Snuck into this early on in its preview period and it was clearly still a work-in-progress, running way too long for comfort. Lots to muse over and a top-notch cast will undoubtedly hone this down to something more effective.
“It feels like we’re just generally waiting around for something to happen”
Set towards the end of the First World War in the trenches at St Quentin, Journey’s End is a compelling account of life in an officer’s dugout written by RC Sherriff who drew on his own experience there to create this piece of powerfully timeless drama. Never moving from Jonathan Fensom’s tightly designed set, it focuses particularly on Captain Stanhope who is leading this group of officers in the days before the Germans launched one of their fiercest offensives as they reflect back on what has happened, battle through the grim realities of day-to-day life on the front line and contemplate the conflict that lies ahead.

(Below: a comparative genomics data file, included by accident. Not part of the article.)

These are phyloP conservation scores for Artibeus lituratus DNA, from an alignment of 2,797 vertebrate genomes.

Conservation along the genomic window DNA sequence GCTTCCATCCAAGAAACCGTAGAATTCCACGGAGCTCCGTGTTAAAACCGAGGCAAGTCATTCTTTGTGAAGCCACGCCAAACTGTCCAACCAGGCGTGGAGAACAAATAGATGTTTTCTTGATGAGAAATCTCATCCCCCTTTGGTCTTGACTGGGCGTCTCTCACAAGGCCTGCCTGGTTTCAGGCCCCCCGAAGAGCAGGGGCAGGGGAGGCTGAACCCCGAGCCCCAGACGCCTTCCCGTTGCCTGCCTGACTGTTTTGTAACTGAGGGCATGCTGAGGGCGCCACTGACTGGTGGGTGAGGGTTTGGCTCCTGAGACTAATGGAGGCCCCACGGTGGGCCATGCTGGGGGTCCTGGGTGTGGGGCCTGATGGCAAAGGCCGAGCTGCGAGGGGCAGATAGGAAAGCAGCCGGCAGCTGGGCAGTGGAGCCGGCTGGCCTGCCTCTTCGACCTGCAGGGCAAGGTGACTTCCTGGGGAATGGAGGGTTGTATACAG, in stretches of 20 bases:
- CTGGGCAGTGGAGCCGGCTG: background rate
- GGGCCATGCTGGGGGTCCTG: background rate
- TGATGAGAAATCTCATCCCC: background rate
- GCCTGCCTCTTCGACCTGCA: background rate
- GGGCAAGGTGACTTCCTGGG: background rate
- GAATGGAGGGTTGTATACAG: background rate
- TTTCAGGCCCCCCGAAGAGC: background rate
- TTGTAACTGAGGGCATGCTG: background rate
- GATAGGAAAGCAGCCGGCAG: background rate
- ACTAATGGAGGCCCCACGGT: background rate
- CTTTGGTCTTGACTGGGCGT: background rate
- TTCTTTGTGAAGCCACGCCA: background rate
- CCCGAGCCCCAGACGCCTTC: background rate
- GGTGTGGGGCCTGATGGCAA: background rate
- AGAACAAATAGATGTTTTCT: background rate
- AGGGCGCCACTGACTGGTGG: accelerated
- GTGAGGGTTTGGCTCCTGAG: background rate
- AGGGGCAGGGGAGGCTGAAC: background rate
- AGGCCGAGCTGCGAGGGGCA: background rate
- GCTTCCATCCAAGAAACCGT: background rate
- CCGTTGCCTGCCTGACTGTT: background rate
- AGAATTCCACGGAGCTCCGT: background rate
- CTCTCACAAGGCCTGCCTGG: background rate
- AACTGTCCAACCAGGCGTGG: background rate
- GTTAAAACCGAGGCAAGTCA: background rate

David Grindley’s production was first seen in the West End in 2004 and is a masterclass in showing that less can be so much more when deployed with the devastating effectiveness that we see here. One of the play’s recurring themes is the corrosive effect of the endless waiting on the minds of soldiers and officers alike, so much so that one almost longs for something to happen, despite knowing that the order to the front line is an almost certain death sentence. So when that finally happens, the way that the audience is left to make their own conclusions about what is going on in the trenches above from the noise of artillery and bombs whilst watching an empty stage, especially when it is the fate of two of the main characters that lies in the balance, it is an almost unbearable moment. Gregory Clarke’s sound design is perfectly throughout, ever-present but rising to uncomfortable levels as the characters we’re coming to know repeatedly go up to face unimaginable peril above ground and the finale, with the final onslaught represented by a deafening wall of sound which literally shakes the theatre, is a moment of stirring horror that really does leave one stunned. Continue reading “Review: Journey’s End, Richmond Theatre”